The lifeblood of today’s sales representative is the mobile device. The ability for a company’s salespeople to quickly and efficiently service customers in the field — with as much ease as if they were sitting at their desks in the office — is no longer a nice-to-have advantage or differentiator. Mobility is a necessity to surpass competition and keep employees satisfied. After all, a happy sales force is one that can drive increased sales, and no sales rep wants to wait for a laptop to power up while visiting an important customer.
When Werner & Mertz GmbH, a German-based manufacturer and distributor of cleaning supplies, decided to upgrade from SAP Customer Relationship Management (SAP CRM) 4.0 to SAP CRM 7.0, the question of how to approach mobile sales figured prominently in boardroom discussions. With approximately €300 million in annual sales revenue, and as home to some of Europe’s most recognizable brands sold under an iconic “frog king” logo dating back 110 years, the business was not afraid of stagnant sales. Rather, it saw new opportunities in the mobile space that an updated CRM installation would be able to deliver, and the time was right to capitalize.
With the SAP CRM upgrade, Werner & Mertz envisioned combining the solution with a mobile platform to accomplish two main objectives: provide its sales personnel with single-source, real-time information through back-end integration with SAP ERP and SAP NetWeaver Business Warehouse (SAP NetWeaver BW), and give them tools to optimize their store visits to the retail outlets that stock the company’s consumer products.
After consulting with its sales reps to discern their precise needs, Werner & Mertz decided to implement SAP Mobile Platform 2.2 and pilot the release of the SAP Retail Execution 3.0 mobile app. To optimize the app for its prioritized needs, the company focused its SAP CRM upgrade on modules that directly supported sales processes. A major factor in the decision was the solution’s hybrid model offering, which gives reps offline capabilities for mission-critical sales processes, with the app storing and updating information once online.
Another key factor for Werner & Mertz, especially as a ramp-up customer, was SAP’s managed mobility services for management and security of its devices through SAP Afaria. The business bought iPads and iPhones for roughly 150 sales personnel in Austria, Germany, and Belgium in the initial rollout.
Werner & Mertz CIO Michael Moser says that these factors, in addition to reassurances from SAP that 100% of the company’s existing mobile sales processes would be covered by SAP Retail Execution 3.0 within the next few years — with about 80% covered out of the box — made the decision to pilot the app a relatively easy one to make.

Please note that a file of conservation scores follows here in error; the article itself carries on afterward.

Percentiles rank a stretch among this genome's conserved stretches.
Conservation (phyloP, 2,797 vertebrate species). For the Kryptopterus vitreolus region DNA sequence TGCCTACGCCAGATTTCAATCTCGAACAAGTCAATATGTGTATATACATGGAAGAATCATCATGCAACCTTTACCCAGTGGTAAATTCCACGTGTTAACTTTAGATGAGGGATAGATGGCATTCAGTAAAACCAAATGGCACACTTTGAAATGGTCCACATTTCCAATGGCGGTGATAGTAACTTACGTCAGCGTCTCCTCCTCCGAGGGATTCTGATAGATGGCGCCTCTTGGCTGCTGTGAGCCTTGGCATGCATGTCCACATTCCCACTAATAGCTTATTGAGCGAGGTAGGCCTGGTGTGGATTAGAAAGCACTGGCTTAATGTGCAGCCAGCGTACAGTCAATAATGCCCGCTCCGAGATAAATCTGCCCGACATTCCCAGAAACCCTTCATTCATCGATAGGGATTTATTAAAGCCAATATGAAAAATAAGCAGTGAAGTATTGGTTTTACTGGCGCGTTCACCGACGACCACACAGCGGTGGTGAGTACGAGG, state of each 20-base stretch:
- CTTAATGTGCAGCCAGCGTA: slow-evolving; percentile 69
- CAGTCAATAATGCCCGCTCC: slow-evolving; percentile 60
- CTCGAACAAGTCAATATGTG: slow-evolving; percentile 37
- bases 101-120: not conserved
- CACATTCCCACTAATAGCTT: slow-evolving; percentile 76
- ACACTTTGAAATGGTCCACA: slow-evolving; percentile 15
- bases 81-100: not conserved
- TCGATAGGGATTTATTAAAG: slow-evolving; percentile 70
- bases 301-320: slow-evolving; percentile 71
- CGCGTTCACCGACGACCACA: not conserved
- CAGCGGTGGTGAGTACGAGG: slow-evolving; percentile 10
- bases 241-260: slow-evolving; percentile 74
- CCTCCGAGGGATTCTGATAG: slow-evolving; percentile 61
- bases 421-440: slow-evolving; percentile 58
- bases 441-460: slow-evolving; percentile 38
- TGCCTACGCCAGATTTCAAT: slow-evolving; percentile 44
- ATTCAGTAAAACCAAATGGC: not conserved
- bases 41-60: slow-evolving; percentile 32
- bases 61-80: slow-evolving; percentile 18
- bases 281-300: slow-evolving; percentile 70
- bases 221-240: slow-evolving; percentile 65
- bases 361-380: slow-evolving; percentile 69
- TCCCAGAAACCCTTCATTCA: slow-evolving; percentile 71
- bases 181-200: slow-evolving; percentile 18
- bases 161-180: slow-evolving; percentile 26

“In looking at the entire project, being able to move 80% of our existing sales processes immediately over to the new mobile solution was a great starting point,” Moser says. “We decided to move very early with the new technology because, within a few years, this will have the functionality to satisfy all of our processes.”
Ending Downtime Days
Previously, Werner & Mertz’s mobile sales practices involved a sales agent connecting a laptop at a customer location to manage an account out of the office. Following this process, to perform product audits at stores, for example, agents had to take digital pictures of merchandise and then wait until they arrived back in the office to download them.
Logistically, the prior mobile capabilities didn’t allow sales reps to optimize travel routes in real time or fill gaps created by sudden appointment postponements or cancellations, which could impact an entire day’s plans. Relatively straightforward visit processes, such as accessing a previous history visit or rescheduling a follow-up appointment, were often left to a sale agent’s memory or phone calls back to the office if the agent was offline.
When Werner & Mertz activated the SAP Retail Execution app, it focused its attention primarily on retail visit enhancements as a value driver for the overall SAP CRM 7.0 upgrade. The tour optimization component automates the sales visit planning process according to what sales reps enter as criteria, including customer priority, available stock, visiting sequence, or any other predetermined factors. And with the offline capacity, this information is available on the sales rep’s device at any location.
“Having a portable iPad instead of a laptop is a tremendous advantage,” Moser says. “You can take pictures and document the visit more efficiently. With this mobile access, customer data is available on the mobile platform, so if an appointment is suddenly canceled, you can arrange a new appointment with a nearby customer. And with GPS enabled, you can locate the best route to get there.”